For Lent this year, I’m going dark on Facebook. I don’t say “giving up,” because I hesitate to imply I’m letting go of something which is serving me or others in a healthy way. Lately, I’ve felt a bit rootless: my sensitivity to the world–normally my superpower–has felt instead like a freefall. Like I lost my footing in a mountain scramble and I’m grabbing in the dirt for a handhold. Frankly, I’ve felt less capable of brushing off slights, of ignoring the crazy, and–most importantly–of extending empathy to people who may not be offering their best selves in the moment. I’m a nice person, so this makes me feel crappy, and I don’t like it. It’s a tough thing to navigate for someone who likes to be in control, and is usually very good at it. For me, Lent is a powerful reason to step back, to turn inward, to wait and hope and pray. My other Lenten decisions are my own.

Friends, you know how to contact me outside of Facebook, and I hope you will. I’d love nothing more than to take a walk, go on a hike, or share a cup of coffee or tea and a conversation with any of you. And I’m still available, always, via email and on Instagram, a medium with its own conundrums but one I’ve come to enjoy.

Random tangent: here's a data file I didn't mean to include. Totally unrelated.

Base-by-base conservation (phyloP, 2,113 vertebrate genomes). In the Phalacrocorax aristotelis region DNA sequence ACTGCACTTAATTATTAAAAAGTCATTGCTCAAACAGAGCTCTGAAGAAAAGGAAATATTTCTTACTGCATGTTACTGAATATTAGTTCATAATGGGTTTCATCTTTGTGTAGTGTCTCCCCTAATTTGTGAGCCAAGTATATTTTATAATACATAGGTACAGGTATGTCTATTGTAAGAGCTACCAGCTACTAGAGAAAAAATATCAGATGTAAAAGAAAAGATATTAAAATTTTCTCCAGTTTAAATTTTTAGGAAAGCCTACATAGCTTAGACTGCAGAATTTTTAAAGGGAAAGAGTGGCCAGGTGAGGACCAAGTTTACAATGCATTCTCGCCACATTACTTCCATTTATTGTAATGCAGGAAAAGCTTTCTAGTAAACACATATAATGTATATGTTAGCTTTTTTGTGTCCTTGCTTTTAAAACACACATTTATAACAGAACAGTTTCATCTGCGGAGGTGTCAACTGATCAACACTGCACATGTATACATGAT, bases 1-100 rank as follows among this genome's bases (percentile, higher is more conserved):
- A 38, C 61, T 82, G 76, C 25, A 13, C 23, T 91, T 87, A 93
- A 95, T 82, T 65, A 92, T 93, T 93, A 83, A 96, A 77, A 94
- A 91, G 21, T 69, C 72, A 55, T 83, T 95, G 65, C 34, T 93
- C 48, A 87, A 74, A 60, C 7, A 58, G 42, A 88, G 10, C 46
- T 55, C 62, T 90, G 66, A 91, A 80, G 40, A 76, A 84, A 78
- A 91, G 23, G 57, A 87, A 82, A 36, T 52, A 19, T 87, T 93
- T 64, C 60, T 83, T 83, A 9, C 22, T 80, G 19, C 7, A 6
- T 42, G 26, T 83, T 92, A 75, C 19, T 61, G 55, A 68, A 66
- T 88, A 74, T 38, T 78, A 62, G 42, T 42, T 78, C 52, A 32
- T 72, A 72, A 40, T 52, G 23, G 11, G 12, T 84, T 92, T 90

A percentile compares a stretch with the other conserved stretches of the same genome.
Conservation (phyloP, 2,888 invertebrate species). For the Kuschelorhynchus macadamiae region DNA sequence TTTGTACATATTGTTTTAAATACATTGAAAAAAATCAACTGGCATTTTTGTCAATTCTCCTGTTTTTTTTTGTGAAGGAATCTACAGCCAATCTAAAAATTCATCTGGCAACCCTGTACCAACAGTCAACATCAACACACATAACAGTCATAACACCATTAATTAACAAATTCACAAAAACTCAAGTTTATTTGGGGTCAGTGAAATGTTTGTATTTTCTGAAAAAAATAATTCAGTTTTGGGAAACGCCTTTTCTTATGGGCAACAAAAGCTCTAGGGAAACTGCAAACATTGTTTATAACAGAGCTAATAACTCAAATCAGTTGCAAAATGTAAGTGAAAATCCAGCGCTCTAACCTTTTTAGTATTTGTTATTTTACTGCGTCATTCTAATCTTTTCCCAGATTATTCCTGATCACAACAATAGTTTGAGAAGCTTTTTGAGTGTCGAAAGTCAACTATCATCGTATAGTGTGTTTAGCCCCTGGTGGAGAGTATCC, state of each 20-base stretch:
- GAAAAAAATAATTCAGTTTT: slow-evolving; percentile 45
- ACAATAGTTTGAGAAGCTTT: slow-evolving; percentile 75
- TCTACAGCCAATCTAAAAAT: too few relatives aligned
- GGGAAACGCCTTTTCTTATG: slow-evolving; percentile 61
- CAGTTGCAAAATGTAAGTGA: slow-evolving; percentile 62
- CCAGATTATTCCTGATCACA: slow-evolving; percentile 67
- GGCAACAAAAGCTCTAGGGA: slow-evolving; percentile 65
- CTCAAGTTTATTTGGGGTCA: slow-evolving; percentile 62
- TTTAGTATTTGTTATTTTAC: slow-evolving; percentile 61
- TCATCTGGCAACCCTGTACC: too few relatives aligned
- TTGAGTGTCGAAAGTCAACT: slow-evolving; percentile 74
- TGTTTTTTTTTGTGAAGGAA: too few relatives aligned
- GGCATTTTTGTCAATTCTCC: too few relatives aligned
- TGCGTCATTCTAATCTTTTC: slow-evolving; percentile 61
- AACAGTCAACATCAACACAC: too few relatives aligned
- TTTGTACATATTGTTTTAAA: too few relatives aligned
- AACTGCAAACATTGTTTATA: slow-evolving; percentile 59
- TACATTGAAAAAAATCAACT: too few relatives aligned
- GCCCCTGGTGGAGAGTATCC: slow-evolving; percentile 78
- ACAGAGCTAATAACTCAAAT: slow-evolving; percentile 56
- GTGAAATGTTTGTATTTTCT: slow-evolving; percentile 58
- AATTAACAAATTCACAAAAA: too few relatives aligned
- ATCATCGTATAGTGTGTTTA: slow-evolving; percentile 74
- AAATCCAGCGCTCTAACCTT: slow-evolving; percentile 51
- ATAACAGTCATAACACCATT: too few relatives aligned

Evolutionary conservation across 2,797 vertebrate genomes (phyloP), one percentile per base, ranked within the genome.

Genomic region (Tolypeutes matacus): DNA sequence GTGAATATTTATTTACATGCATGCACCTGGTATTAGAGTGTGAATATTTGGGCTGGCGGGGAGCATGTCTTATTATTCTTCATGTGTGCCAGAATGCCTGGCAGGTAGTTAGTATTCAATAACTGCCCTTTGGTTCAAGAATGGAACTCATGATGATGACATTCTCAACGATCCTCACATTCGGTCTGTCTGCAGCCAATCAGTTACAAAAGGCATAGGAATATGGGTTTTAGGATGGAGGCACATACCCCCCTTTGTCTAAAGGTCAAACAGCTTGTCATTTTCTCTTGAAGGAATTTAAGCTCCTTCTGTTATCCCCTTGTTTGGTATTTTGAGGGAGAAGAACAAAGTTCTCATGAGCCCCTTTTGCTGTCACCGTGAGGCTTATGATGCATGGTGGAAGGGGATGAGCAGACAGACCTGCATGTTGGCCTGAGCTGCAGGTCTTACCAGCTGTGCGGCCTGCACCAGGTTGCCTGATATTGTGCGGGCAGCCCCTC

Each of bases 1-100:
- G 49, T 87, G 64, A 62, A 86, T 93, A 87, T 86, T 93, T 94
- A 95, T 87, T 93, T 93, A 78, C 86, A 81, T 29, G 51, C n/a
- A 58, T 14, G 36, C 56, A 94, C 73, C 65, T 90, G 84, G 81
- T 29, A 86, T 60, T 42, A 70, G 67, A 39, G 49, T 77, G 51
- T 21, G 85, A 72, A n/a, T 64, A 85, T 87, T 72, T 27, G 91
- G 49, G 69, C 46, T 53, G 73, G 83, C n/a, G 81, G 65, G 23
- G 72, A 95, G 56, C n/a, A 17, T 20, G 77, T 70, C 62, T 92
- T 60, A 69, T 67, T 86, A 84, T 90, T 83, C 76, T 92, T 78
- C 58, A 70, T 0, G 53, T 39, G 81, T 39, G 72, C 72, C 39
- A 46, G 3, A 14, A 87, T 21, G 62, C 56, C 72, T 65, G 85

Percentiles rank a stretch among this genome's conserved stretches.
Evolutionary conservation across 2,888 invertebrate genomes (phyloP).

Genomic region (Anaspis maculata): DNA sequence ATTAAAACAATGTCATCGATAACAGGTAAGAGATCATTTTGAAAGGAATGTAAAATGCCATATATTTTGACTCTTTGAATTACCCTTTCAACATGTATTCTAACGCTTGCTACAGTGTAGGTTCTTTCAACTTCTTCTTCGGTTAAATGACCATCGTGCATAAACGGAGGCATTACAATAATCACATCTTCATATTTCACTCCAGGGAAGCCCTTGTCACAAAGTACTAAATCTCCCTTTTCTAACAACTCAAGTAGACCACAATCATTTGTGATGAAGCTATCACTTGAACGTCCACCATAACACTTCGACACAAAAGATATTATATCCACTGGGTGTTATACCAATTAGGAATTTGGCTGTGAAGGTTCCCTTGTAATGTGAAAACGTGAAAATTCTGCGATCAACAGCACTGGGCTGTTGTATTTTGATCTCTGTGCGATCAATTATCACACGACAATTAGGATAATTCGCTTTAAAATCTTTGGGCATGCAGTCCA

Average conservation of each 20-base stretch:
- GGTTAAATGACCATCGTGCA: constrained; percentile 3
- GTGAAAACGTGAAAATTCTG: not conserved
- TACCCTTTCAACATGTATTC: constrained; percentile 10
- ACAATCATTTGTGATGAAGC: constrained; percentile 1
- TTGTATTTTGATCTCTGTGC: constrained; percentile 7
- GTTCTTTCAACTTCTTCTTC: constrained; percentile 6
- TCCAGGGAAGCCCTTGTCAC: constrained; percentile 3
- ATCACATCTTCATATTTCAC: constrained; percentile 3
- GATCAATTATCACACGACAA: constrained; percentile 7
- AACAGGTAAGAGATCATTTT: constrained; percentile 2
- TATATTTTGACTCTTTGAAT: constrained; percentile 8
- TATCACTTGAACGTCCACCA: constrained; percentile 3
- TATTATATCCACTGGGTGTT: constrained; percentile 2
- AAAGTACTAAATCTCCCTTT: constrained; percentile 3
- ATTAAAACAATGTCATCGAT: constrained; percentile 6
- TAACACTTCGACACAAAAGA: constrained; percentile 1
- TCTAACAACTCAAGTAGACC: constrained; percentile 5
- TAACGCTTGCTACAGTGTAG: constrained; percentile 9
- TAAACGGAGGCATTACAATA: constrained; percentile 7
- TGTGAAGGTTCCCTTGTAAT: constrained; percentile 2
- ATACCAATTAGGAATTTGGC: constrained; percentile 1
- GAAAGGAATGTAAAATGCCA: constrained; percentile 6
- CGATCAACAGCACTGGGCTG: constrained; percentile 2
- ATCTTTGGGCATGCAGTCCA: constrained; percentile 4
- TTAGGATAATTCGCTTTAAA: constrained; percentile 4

I’ll catch y’all on the flip-side! (Also known as Friday, April 10th.)

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For Valentine’s Day: 5 of the Things I Love

Happy Valentine’s Day 2020, all!

I’m an enthusiastic individual, often too much for people. That being admitted, I love LOTS of things, people, and places. Still, here are 5 things I’m loving this year on Valentine’s Day:

creamer1. My Califia Farms Dairy-free Almondmilk Vanilla Coffee Creamer. I am not getting paid to advertise this. I genuinely love it; over the holidays, I particularly enjoyed their mint cocoa version, too (photo at left). I used other full-dairy coffee creamers before 2017, and then my husband and I did a month-long Paleo diet; I decided afterwards I needed to find ways to substitute some dairy in my diet. Now, I’m not dairy-free, but I’m so used to this creamer–and I like it so much–that I can’t go back. My coffee is important to me, and this creamer makes me happy.